But it remains best known for being one of the birthplaces of the alternative comedy scene – Malcolm Hardee‘s Tunnel Club.
The Tunnel Club opened in 1984, and helped begin the careers of Harry Enfield, Vic Reeves, Jeremy Hardy, Jo Brand and many, many more. It was a notoriously intimidating place to perform. Another local comic, Arthur Smith, described the Tunnel in his memoir.
Phil and I played the opening night at the Tunnel, which, under Malcolm’s influence, became the arena where London’s top hecklers gathered every Sunday to slaughter open spots and established acts alike. Some punters even met up beforehand in a kind of heckling seminar and one night, when I was performing solo, a voice in the dark interrupted me with a Latin phrase that turned out to mean ‘show us your tits.’
The word ‘notorious’ soon attached itself to the Tunnel which is now remembered as Alternative Comedy’s equivalent to the previous generation’s Glasgow Empire – a place for confrontation, raucousness, multiple comedy pile-ups and deaths. It was not uncommon for the acts to be booed off with such efficiency that the whole show was over in twenty minutes, an occasion that was greeted by the regulars as a great success.
Malcolm, instinctively anti-authoritarian from his thick black glasses, down his naked hairy body, to his piss-stained odd socks, liked to encourage the mayhem by the frequent exhibition of his titanic testicles, which he advertised as ‘the second biggest in the country – after Jenny Agutter’s father.’ (Apparently, they had once compared notes). If the mood took him he would urinate over the front row and, such was his charisma, the victims cheered rather than remonstrated.
The Mitre is also remembered in a short film, The Tunnel, released in 2012.
The Tunnel closed in 1988, following an enormous police raid on the Mitre. But some of the Tunnel’s spirit moved down the road to Up The Creek, which Malcolm opened three years later. He died in 2005 after falling into Greenland Dock, Rotherhithe, trying to get to his houseboat. The team behind The Tunnel film are now working on a follow-up about Malcolm’s eventful life.
Today’s fire looks like it has brought a final close to the Mitre’s story. The site isn’t immediately suitable for redevelopment – while the gas holder next to it is out of action, the plot behind is earmarked by Transport for London as a construction site if the Silvertown Tunnel gets the go-ahead.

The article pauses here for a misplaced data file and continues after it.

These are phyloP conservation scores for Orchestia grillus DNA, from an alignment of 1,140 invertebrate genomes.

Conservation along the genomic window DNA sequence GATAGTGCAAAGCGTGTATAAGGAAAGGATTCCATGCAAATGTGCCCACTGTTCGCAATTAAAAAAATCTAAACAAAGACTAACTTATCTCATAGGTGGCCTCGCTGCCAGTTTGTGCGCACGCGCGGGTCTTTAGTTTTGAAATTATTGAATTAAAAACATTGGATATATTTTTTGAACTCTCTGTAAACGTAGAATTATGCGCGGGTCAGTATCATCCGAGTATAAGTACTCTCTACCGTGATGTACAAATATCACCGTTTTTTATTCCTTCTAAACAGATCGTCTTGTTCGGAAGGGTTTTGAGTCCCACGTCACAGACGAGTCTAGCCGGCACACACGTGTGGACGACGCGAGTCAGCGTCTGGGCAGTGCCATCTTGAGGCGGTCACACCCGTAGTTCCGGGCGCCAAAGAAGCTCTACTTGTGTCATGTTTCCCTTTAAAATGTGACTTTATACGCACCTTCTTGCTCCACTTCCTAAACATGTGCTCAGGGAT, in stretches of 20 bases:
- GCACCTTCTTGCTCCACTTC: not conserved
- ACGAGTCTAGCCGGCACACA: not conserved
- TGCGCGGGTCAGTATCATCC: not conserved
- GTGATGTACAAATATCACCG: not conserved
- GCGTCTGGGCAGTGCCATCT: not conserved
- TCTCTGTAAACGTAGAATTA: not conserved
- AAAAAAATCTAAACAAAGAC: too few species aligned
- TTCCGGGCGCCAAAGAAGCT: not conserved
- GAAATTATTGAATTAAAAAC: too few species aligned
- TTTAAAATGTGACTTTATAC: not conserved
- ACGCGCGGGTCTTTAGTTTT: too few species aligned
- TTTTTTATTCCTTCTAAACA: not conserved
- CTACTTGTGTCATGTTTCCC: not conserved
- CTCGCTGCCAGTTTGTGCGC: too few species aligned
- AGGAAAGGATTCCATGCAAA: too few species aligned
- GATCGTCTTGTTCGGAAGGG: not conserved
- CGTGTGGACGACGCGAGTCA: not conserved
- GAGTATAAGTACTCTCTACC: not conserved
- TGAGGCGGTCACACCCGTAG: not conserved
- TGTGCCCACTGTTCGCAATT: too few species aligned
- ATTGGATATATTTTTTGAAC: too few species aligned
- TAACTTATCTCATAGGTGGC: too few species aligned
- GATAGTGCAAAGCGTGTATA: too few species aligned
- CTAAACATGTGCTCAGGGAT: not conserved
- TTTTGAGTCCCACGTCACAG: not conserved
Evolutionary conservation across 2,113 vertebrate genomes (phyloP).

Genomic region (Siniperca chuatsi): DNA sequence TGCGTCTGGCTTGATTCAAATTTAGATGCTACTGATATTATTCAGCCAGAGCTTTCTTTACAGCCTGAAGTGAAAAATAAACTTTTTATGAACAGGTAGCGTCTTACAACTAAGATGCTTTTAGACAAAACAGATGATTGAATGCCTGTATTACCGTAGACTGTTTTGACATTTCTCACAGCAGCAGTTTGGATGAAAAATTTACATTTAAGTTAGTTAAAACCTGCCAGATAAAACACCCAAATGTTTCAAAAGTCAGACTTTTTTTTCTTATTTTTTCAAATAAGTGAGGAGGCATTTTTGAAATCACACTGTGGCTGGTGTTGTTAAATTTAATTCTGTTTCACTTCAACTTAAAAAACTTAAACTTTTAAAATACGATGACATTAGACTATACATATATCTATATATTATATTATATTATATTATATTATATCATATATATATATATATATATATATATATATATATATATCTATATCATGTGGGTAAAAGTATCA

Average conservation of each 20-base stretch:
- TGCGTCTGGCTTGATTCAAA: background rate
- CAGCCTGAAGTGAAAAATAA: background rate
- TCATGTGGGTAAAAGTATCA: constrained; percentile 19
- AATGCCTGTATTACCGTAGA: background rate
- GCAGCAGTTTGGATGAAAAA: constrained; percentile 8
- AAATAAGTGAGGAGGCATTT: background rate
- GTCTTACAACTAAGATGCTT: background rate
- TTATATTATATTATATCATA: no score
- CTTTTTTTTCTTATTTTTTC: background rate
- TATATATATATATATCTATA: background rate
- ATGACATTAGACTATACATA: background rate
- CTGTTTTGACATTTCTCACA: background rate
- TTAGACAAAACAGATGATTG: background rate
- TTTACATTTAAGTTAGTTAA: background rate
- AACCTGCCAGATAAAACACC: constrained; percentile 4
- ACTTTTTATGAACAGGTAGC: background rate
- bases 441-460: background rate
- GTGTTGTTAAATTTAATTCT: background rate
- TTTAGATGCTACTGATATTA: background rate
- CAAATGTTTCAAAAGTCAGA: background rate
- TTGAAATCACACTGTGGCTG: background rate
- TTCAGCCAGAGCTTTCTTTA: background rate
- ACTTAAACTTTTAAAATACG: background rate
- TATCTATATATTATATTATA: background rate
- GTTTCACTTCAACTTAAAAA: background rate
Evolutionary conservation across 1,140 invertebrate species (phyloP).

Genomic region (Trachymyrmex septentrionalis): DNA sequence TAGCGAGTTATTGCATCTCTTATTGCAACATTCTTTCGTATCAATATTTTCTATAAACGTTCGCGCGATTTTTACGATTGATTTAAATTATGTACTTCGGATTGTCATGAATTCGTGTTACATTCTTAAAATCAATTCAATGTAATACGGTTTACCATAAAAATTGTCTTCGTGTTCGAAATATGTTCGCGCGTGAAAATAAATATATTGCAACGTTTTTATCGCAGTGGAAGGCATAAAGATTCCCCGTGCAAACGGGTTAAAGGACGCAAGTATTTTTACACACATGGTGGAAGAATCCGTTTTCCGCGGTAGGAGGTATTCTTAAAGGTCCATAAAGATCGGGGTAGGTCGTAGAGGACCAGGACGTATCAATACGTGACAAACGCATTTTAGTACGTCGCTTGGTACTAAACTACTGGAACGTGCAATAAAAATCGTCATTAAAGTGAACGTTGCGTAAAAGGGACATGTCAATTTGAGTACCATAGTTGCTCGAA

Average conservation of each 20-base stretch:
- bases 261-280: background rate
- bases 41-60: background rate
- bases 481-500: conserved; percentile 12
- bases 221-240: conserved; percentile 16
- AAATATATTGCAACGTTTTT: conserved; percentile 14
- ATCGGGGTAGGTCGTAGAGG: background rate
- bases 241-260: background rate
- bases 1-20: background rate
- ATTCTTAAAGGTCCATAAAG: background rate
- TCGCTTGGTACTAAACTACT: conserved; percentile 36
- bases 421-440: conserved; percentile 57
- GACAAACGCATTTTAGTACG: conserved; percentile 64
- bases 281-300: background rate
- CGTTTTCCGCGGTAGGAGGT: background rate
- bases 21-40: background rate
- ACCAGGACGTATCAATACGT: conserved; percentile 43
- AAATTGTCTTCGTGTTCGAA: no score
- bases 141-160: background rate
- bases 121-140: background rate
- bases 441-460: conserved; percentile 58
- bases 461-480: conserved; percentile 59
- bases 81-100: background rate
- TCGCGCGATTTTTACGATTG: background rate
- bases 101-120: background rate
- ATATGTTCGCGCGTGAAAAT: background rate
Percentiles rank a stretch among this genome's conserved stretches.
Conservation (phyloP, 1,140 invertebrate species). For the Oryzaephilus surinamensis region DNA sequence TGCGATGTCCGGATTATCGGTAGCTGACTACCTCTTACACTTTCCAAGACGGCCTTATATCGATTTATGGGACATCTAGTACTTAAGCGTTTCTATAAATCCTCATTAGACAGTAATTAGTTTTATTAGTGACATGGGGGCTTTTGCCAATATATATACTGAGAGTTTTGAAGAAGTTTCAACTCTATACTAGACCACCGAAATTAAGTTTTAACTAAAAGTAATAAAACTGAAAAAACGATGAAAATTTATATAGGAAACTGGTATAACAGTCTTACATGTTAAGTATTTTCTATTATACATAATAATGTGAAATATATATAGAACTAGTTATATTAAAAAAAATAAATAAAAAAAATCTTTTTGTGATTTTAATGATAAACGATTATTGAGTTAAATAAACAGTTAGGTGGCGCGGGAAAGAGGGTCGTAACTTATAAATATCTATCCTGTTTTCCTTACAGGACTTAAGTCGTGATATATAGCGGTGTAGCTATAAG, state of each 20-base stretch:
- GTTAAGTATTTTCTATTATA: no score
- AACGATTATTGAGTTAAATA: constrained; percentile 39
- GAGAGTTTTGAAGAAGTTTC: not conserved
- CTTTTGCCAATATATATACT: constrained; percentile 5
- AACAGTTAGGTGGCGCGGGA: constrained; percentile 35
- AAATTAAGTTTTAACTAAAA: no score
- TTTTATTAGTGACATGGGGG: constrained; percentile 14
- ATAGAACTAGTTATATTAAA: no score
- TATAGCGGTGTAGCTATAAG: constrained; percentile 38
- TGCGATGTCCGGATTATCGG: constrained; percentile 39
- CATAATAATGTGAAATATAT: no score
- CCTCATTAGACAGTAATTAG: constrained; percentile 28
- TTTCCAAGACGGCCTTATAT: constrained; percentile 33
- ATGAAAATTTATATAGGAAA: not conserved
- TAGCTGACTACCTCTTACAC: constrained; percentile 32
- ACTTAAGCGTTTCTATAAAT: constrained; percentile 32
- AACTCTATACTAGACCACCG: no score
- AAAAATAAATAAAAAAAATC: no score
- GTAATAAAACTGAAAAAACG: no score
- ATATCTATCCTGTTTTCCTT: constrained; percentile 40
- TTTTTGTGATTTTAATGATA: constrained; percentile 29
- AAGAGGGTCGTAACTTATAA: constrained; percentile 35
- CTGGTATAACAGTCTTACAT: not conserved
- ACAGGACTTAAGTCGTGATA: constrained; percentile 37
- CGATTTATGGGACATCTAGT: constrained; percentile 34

For now, though, 338’s regulars will be sad, some of the neighbours who’d complained about booming early morning beats, less so. But whatever you thought of the place, today’s fire has destroyed one last little bit of anarchic old Greenwich.
Wednesday update: A Studio 338 staff member, named only as Tomas, has died after suffering severe burns in Monday’s fire.
7pm update: A High Court judge today allowed the judicial review against Greenwich Council’s decision to proceed. Greenwich Council said it was “disappointed at the further delay“.
On Tuesday morning, a High Court judge will hear an application to hold a judicial review into Greenwich Council’s decision to allow the London City Cruise Port to be built at Enderby Wharf, east Greenwich. The hearing begins at 10.30am in Court 19 at the Royal Courts of Justice.
Local residents object to the terminal allowing cruise ships to use their own generators while on extended stays at the terminals, which they say will hugely increase air pollution in the area.
A similar issue has happened in Sydney, where a cruise liner terminal that opened three years ago is being blamed for rocketing pollution levels in the district of Balmain. Just as in Greenwich, the operators of the White Bay cruise liner terminal say it will be too expensive to switch to “shore side” power.
A resident of Balmain has sent this message to the people of east Greenwich about what it’s like to live in the shadow of a polluting cruise liner terminal.
I live 100 metres from a cruise ship terminal in inner Sydney. Residents had no say in the development and were told the same myth as you regarding shore power.
The cruise ships cannot comply with their noise approval conditions with many of the measuring over 70dB.
We have begged for shore power for 3 years now. When there is a ship berthed out front we can’t open our doors and windows because of the particle matter. In February there was a ship berthed here nearly every day and night. No one could open doors or windows in the hottest summer Sydney has had to date.
We were told we could expect 60-70 ships a year with no overnight stays. Last year there were nearly 160 ships with approximately 12 overnight stays. The overnight stays are a nightmare because of the engine noise and light spillage.
The PA announcements often go all day and they are extremely loud & intrusive. There have been many hundreds of complaints made about this terminal.
After 3 years nothing has been complied with or resolved despite a Senate inquiry saying it should never have been installed here. The inquiry recommended shore power and immediate noise mitigation. That was over a year ago.